Stowaway to Mars by John Wyndham

My father, not unreasonably, was very annoyed. Not only had his car been damaged, but he considered himself very lucky not to have been involved in a nasty accident through no fault of his own. He had caught a glimpse of the frightened face of the man who had dashed across his lights, and there was no doubt that the horses were terrified. He stopped his engine and listened for a moment to the hoof beats clattering away down the road before he got out to investigate. The damage was purely superficial and would not affect the car’s running, but he determined to make his complaint at the farm before he went on. By this time the daylight was almost gone and it seemed darker to him than it actually was, for he had been using his headlights. That is why he was half way across the yard before he saw the machine.

It was standing close by a dung heap on the far side, and once he had seen it, he was surprised that he had not caught sight of it the moment he passed the gate, for against the darkness of the sheds its polished metal gleamed with a brightness altogether unexpected in farm implements. He stopped and stared at it, seeing more details as his eyes grew accustomed to the dusk. He was intrigued because he could not conceive of its purpose, and he approached it more closely out of curiosity.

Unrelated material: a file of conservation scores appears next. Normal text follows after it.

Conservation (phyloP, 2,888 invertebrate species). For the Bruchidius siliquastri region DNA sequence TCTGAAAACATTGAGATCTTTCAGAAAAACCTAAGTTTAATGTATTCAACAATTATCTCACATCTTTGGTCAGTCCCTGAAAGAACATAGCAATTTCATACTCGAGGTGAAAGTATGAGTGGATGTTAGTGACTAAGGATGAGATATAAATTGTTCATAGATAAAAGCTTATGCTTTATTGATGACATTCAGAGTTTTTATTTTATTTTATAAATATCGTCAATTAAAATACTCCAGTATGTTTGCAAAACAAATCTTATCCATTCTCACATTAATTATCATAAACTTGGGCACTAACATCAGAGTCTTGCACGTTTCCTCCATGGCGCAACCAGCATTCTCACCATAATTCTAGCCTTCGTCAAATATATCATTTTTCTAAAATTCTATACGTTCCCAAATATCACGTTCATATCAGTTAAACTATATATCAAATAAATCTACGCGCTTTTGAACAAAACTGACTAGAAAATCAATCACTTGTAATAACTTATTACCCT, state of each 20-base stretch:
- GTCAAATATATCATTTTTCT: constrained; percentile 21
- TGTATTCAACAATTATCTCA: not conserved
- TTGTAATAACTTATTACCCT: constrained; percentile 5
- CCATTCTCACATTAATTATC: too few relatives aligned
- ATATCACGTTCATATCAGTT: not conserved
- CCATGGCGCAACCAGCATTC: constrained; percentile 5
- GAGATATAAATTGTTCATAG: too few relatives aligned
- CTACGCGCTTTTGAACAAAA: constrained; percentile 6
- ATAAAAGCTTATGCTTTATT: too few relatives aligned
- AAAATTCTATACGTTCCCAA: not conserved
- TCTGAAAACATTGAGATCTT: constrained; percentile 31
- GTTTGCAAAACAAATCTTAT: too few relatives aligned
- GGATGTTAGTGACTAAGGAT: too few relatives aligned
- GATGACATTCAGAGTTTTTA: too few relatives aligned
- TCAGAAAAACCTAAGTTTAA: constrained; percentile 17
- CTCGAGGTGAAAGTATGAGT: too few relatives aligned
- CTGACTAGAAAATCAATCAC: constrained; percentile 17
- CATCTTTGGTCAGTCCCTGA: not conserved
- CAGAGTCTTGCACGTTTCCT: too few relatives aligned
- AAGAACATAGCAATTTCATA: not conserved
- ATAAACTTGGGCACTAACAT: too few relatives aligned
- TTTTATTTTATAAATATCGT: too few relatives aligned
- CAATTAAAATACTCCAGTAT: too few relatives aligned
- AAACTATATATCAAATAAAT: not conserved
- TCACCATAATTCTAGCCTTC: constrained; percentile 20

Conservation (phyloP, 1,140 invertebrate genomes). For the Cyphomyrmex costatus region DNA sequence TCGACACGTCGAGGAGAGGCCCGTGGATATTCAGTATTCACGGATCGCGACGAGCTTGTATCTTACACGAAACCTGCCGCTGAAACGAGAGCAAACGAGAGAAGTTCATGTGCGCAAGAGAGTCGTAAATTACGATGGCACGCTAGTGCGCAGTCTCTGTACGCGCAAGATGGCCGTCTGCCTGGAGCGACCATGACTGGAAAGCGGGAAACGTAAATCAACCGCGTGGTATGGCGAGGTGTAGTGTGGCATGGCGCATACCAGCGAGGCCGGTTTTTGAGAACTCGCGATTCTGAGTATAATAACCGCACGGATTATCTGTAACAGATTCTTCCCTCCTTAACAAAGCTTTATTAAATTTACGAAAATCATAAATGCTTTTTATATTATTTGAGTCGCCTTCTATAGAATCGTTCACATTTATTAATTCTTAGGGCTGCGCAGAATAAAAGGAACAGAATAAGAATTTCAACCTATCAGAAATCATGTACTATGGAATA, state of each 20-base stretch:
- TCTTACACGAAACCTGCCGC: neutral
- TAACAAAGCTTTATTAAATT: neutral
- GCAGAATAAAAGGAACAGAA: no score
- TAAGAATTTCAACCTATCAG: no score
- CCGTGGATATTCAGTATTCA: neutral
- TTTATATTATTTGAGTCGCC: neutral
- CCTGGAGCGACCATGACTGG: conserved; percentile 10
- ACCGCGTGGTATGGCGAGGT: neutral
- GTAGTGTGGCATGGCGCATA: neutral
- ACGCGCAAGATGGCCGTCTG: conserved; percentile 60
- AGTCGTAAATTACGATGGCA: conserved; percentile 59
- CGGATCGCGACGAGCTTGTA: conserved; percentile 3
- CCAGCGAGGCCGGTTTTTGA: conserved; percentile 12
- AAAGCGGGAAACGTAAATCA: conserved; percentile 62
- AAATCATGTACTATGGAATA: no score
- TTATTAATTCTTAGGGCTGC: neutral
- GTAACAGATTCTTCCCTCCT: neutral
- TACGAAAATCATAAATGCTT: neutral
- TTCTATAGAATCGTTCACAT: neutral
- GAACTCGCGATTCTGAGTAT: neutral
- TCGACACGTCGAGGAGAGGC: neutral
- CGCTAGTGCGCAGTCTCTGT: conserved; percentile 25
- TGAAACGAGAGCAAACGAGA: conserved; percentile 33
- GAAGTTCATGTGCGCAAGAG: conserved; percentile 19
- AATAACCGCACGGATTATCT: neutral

Oddly enough, he entirely failed to connect it with the alarm of the man and the horses. Probably as his interest was aroused, they temporarily slipped his mind.

Well, I’ve shown you pictures of the machine. What did you make of it at first sight? My father, finding it in the semi darkness, and predisposed to consider it some kind of farm implement, could make nothing of it at all. There it stood, a box like body on eight jointed supports, with its other members curled up, two on each side, looking like large spiral sea shells, and its lenses glinting a little in what light was left. He walked right round it, growing more and more puzzled, for he could see no projection which looked like a control, no means of starting it to work, and, most mysterious of all, no indication whatever of the kind of work it might do once it were started. It struck him as strange, too, that a brand new machine should be left in the open like that without even a cover.